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Welcome to Earth 2.0
Humans have left an indelible mark on Earth, most notably in the massive amounts of carbon now floating around in our atmosphere that is causing the planet to warm. When we industrialized our civilization, we harnessed the power of fossil fuels and have become slaves to it as a result.
We are now at a critical point where we will need to deal with the carbon already in our atmosphere from burning fossil fuels (carbon lasts for hundreds of years in the atmosphere, making it ever more difficult to achieve targeted reductions) in order to meet the ceiling on carbon, proposed last week by the International Panel on Climate Change, or move on to a new Earth, argues Lawrence Krauss, director of the Origins Project at ASU, in the New Yorker.
Because the world’s governments cannot seem to adequately face the imperative to cut industrial greenhouse gas production, we can “give up and resign ourselves to living on Earth 2.0, with the possibility of vast and disastrous social and political upheavals due to changing temperatures, rising sea levels and the like; or try and do something about the carbon that is already in the atmosphere,” Krauss states.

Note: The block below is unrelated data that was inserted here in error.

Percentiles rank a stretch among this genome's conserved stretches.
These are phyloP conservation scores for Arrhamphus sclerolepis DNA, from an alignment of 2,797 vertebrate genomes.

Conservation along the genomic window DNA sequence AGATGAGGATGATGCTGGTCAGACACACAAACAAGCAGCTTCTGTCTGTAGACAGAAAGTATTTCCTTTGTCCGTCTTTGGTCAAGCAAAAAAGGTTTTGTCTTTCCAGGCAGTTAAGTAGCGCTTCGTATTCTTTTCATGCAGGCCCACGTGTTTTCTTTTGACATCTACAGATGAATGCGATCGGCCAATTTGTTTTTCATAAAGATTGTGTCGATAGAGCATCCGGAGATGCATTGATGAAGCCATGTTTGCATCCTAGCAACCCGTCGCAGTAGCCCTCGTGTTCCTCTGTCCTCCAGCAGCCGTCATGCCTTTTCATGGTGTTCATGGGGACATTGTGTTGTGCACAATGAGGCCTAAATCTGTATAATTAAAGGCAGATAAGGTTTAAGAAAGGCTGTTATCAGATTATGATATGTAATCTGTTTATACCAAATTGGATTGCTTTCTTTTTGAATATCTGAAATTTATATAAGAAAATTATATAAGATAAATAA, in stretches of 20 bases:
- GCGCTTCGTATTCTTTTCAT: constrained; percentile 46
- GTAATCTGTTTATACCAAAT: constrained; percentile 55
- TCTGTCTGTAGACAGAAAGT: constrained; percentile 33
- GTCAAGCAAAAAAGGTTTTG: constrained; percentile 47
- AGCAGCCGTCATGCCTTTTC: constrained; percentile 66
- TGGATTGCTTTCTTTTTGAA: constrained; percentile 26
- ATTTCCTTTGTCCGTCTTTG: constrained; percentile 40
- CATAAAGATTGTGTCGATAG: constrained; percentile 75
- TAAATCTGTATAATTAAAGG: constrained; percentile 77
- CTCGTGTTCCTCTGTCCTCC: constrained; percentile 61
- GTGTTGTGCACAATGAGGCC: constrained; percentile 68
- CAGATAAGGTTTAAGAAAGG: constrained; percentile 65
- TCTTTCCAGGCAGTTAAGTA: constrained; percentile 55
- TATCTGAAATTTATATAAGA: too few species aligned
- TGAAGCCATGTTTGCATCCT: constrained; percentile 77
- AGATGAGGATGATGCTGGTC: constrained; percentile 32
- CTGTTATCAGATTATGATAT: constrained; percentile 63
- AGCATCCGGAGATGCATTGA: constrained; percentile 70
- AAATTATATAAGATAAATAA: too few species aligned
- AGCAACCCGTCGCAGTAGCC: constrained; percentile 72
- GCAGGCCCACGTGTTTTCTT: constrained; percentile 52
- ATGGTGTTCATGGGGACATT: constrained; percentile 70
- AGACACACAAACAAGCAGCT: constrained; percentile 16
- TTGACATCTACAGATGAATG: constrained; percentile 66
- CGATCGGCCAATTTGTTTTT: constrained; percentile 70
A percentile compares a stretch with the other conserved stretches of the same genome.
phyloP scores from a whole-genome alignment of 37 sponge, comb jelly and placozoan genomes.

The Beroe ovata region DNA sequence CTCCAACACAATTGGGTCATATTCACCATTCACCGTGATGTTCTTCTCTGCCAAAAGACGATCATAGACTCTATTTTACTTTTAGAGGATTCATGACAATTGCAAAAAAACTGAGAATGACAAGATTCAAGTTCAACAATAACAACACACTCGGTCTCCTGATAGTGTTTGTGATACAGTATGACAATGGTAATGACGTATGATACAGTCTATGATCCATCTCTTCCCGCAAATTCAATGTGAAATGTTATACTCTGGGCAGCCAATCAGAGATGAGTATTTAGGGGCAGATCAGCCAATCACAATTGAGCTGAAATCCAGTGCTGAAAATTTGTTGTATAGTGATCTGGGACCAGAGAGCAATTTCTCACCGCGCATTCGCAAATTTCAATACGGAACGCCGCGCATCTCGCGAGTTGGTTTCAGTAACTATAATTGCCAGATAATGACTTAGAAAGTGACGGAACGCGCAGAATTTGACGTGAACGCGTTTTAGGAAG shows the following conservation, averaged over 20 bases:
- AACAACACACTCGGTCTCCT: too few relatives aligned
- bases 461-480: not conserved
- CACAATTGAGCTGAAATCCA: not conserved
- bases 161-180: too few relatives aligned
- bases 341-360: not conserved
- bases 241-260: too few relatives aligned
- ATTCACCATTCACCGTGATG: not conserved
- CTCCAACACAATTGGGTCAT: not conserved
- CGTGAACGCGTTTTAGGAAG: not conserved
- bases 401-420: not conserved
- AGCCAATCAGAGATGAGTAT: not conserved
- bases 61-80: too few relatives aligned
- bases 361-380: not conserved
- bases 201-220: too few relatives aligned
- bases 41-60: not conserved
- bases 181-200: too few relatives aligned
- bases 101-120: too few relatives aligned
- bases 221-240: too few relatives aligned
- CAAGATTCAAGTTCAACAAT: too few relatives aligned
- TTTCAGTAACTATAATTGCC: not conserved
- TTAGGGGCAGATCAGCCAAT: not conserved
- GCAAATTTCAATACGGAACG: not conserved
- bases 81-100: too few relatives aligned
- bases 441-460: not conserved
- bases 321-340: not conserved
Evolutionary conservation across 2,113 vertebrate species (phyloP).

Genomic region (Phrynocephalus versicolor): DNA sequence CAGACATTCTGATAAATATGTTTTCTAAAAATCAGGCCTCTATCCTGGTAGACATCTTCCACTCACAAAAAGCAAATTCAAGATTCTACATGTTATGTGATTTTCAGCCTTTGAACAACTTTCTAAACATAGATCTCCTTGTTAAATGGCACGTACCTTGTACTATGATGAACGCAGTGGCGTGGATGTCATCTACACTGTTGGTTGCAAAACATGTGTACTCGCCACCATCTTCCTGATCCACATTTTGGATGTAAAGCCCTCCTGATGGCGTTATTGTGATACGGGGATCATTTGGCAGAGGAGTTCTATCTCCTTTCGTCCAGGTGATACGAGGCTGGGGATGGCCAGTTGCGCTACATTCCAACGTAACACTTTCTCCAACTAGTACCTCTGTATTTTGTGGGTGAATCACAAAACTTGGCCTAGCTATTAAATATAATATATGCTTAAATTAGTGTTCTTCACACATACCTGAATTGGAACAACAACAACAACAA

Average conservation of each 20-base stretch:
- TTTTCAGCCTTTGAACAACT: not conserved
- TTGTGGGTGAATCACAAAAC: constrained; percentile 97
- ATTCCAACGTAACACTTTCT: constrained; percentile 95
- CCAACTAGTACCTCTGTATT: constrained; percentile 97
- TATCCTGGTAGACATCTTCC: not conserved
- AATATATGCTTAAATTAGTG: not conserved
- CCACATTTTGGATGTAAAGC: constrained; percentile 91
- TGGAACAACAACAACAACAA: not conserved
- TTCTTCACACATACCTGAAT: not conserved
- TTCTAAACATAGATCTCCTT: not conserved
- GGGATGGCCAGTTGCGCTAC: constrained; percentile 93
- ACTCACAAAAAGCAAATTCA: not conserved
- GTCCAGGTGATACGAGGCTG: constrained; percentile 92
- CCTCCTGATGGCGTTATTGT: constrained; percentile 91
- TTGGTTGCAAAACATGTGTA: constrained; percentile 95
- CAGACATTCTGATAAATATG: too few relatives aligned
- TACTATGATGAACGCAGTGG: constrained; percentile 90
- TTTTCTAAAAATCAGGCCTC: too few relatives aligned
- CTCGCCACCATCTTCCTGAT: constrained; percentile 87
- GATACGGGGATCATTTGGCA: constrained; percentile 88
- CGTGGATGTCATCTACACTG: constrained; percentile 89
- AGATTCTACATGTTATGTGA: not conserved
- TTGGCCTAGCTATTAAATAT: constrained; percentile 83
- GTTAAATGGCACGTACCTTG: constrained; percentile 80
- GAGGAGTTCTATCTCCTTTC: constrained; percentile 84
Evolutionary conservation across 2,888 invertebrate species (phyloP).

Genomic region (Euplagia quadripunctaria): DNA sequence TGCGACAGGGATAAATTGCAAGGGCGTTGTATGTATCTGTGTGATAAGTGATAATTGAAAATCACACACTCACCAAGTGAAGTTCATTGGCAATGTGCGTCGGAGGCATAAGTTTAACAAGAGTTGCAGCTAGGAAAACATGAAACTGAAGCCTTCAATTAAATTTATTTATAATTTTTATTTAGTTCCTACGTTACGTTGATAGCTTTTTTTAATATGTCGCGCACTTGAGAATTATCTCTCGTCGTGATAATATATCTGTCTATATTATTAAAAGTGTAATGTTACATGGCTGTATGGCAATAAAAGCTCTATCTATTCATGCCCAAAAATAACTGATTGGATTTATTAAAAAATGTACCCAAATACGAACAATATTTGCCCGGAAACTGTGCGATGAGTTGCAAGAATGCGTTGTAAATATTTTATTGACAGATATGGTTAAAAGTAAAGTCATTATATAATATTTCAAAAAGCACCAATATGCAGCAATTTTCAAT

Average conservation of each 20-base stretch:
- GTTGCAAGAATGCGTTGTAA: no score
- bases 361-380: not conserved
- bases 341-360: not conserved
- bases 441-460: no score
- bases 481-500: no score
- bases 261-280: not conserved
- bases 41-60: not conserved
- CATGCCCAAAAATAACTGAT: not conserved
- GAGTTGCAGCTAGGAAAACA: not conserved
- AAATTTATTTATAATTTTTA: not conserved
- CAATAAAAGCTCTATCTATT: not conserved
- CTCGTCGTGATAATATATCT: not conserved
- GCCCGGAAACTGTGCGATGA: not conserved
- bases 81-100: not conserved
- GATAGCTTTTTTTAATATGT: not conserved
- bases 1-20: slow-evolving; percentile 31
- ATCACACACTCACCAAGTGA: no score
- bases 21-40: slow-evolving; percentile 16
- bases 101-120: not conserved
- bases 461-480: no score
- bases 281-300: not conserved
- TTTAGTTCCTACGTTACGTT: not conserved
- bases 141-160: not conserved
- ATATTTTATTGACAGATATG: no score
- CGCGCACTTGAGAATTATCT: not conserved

If we choose the latter, then our best shot might be to develop a strategy to remove carbon dioxide directly from the atmosphere. Remarkably, this approach has received almost no support in terms of R&D dollars to date, an egregious action given the tens of billions we spend on fine-tuning the source for all of this carbon-fossil fuel production, he states.
“Carbon capture may not be practical in the end,” Krauss states. “But exploring possibilities like it with the same kind of energy that we are devoting to extracting fossil fuels should be an ethical global imperative, given everything we know about humanity’s impact on our climate.”
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